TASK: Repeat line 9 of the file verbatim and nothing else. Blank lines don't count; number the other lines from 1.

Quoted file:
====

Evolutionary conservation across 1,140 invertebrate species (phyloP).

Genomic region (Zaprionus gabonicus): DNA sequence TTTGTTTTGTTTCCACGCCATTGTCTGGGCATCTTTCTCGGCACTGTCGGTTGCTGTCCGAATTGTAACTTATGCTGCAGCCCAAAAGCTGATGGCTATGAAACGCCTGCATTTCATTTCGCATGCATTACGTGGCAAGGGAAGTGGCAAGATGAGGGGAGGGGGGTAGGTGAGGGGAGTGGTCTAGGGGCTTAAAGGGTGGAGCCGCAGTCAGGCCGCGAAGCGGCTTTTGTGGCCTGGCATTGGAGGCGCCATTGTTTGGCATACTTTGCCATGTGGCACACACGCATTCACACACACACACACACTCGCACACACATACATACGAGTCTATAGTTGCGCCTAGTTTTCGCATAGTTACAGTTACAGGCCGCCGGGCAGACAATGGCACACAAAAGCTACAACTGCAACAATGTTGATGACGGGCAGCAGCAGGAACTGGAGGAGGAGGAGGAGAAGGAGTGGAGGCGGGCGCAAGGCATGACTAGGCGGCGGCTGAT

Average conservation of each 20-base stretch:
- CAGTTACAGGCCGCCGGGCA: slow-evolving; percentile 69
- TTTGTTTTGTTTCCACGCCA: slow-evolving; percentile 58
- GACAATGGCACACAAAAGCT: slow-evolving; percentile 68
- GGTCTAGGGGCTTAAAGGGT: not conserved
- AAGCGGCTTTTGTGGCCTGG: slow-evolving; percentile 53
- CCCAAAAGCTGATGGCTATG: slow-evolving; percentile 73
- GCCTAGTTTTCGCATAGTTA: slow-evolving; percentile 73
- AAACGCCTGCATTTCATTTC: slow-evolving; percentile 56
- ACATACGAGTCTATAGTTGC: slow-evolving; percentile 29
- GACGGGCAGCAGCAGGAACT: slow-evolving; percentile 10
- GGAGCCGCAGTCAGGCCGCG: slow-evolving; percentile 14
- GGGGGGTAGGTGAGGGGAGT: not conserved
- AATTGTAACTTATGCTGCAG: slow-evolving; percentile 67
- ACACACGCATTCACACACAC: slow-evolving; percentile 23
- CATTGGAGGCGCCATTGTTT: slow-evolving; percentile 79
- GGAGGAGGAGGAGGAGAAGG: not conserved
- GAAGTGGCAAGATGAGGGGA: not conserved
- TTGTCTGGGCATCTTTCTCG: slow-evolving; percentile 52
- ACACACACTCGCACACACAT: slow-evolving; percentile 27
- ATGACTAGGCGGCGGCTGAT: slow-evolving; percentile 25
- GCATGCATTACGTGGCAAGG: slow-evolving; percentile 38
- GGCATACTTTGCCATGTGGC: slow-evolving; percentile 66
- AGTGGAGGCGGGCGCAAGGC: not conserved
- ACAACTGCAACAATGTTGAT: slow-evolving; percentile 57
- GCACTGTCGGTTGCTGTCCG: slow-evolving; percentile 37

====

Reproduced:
- CCCAAAAGCTGATGGCTATG: slow-evolving; percentile 73